Who gave their heart and soul? Garth Crooks' Team of the Week

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Garth Crooks' team of the week

After every Premier League weekend, BBC football pundit Garth Crooks gathers his thoughts and gives you his Team of the Week.

Here are this week's choices and, as ever, Garth also discusses the game's big talking points in the Crooks of the Matter.

Garth Crooks' team of the weekGoalkeeper

Emiliano Martinez (Aston Villa): To beat Arsenal took a superb team performance by Aston Villa from start to finish and it was a wonderful return to Emirates Stadium for manager Unai Emery. His team couldn't have performed any better than a 2-0 win away from home. As far as tactics go Aston Villa carried them out to the letter and it started with Emiliano Martinez.

Playing out from the back, and when Arsenal are pressing, you have to have nerves of steel. Martinez remained unshakeable throughout this entire fixture.

However, he is a goalkeeper first and foremost and when he was called on to produce something special he did precisely that. His point-blank save from Leandro Trossard at a crucial stage in the match was a turning point in the game and Villa never looked back. This is a team and a manager who look like they might be going places.


Fabian Schar (Newcastle): Fabian Schar should have been booked in the first few minutes against Tottenham for his tackle on Son Heung-min and so should Dan Burn for pulling back James Maddison. If referees are going to be lenient in the opening exchanges, and I detect more officials are giving players a little latitude, it should not be for deliberate or premeditated offences.

Let's not go back to the days when it was accepted a defender could have a free hit at a striker and the official would turn a blind eye. Having said that, the fixture was never in doubt once Newcastle realised that their visitors were never up for the battle. This was a poor show by Tottenham but an impressive performance in the end by Newcastle.

From his very first tackle, Schar was determined to leave an impression on the game and he did just that.

Joachim Andersen (Crystal Palace): To win at Anfield was a magnificent result for Crystal Palace and Joachim Andersen was at the heart of this victory for the Eagles. The Denmark international was outstanding alongside Nathaniel Clyne, Jefferson Lerma and Tyrick Mitchell, who between them kept an impressive clean sheet.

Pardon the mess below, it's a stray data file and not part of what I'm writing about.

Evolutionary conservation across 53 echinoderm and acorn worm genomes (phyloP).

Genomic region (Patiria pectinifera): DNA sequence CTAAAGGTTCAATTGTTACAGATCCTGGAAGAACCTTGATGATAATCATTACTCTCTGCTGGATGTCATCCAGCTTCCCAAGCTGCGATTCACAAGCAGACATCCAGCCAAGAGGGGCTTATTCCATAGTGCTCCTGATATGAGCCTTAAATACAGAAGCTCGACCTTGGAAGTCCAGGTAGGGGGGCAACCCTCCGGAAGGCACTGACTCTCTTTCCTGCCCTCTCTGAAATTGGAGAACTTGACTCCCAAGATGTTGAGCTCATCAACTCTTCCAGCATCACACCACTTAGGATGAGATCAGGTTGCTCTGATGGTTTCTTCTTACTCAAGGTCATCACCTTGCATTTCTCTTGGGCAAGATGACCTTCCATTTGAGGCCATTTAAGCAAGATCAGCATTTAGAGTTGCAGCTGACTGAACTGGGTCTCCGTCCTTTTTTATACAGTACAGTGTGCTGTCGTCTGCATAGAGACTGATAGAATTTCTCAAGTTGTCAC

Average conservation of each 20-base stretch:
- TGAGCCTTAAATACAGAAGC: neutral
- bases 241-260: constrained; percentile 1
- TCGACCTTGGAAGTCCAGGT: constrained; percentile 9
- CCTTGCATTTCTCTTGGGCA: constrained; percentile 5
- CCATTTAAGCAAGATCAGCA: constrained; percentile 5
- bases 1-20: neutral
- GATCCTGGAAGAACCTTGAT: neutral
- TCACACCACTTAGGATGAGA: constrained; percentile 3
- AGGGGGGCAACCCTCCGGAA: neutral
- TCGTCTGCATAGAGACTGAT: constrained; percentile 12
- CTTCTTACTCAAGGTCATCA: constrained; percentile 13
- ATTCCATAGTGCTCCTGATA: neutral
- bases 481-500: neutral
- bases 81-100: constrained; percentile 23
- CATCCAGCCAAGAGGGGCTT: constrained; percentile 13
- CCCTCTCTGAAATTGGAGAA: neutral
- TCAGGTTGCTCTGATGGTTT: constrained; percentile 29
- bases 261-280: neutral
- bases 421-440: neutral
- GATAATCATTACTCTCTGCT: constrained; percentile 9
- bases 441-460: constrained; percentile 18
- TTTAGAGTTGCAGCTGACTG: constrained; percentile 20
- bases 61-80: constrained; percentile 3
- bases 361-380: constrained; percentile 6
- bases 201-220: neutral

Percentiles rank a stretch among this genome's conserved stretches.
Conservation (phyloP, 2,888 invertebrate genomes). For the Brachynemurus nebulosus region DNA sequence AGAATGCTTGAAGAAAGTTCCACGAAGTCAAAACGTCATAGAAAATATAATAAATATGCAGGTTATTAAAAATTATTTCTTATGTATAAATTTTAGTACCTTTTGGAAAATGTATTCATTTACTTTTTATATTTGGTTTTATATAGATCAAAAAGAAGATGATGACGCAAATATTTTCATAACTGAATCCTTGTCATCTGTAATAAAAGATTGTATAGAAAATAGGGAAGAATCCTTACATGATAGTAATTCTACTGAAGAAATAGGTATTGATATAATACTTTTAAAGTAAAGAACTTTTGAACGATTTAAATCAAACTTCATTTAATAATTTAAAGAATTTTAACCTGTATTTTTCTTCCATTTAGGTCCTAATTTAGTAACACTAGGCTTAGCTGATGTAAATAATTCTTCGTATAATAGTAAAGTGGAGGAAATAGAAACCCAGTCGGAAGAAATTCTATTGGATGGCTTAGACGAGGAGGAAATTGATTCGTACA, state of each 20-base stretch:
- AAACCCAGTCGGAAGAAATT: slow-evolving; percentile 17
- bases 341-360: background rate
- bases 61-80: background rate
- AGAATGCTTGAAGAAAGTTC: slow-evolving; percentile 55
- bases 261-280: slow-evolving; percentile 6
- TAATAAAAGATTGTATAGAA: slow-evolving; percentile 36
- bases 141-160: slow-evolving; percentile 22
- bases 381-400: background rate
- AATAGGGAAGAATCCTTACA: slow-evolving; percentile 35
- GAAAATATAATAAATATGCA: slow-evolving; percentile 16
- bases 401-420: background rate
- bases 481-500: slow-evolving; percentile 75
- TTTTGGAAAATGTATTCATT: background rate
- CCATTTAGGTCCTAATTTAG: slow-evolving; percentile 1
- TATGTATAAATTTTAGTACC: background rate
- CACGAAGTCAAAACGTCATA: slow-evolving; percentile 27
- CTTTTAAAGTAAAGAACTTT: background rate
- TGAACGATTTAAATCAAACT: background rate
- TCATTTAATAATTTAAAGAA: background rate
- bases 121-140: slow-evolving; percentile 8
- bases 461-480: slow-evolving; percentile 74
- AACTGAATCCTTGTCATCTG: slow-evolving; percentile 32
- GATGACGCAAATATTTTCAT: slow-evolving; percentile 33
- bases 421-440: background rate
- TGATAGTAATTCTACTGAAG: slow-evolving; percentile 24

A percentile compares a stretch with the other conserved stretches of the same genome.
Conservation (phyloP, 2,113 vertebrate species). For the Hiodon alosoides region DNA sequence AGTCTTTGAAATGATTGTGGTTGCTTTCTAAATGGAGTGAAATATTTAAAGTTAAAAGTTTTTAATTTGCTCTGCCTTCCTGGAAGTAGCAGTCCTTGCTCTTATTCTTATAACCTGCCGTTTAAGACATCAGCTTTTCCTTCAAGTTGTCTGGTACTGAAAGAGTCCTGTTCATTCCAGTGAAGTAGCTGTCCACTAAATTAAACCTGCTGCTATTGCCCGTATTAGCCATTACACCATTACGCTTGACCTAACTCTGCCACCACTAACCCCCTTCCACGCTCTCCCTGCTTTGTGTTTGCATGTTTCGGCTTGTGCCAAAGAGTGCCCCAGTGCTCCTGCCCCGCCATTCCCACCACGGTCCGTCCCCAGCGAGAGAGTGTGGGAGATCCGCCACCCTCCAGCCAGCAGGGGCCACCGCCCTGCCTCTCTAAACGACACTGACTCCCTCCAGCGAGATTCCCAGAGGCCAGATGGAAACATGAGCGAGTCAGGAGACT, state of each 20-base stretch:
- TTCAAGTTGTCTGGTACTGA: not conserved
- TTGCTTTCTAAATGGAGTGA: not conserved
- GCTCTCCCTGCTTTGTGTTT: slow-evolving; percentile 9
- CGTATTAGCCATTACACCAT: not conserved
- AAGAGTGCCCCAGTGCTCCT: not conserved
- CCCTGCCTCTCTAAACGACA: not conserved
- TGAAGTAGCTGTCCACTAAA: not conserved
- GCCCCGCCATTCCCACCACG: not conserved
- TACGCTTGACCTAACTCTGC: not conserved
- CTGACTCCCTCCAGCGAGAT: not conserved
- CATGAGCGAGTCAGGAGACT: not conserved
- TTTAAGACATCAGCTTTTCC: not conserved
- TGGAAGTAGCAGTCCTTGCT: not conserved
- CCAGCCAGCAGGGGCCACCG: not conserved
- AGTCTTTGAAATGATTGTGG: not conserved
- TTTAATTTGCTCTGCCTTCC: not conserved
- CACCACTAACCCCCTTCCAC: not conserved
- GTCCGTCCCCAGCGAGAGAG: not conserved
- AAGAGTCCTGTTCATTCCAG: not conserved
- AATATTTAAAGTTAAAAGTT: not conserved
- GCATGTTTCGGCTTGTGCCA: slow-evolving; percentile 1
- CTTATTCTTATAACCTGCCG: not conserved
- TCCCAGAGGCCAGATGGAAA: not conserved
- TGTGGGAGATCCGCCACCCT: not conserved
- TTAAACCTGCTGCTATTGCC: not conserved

The result almost certainly means that Palace will now avoid being sucked into any sort of scrap with Everton, Nottingham Forest or Luton, who are all desperately trying to avoid relegation. Meanwhile, Liverpool's Mo Salah was well off the pace and has been for some time. Jurgen Klopp's team looked like the midweek defeat against Atalanta in the Europa League had taken too much out of them and they appeared to be running on fumes.

Whether Liverpool can recover from dropping points in their last two league fixtures and still mount a credible title challenge remains to be seen, but I think they may have blown it.

Josko Gvardiol (Manchester City): He scored his first goal for the club at the Bernabeu in the quarter-finals of the Champions League in midweek and then along came his first Premier League strike against Luton Town just four days later.

Both were quite superb, although the finish against Real Madrid would have carried far more significance. Nevertheless, the way the Croatia international has seamlessly slotted into the Manchester City set-up is incredibly impressive. Gvardiol's success since he burst into the team has given City options.

The full-back is as comfortable on the ball as Joao Cancelo was when he was occupying the position and seems just as capable of scoring goals. City, who went two points clear at the top of the table, now look ominous. With six league games left to play in the Premier League, a second Treble is still very much on the cards.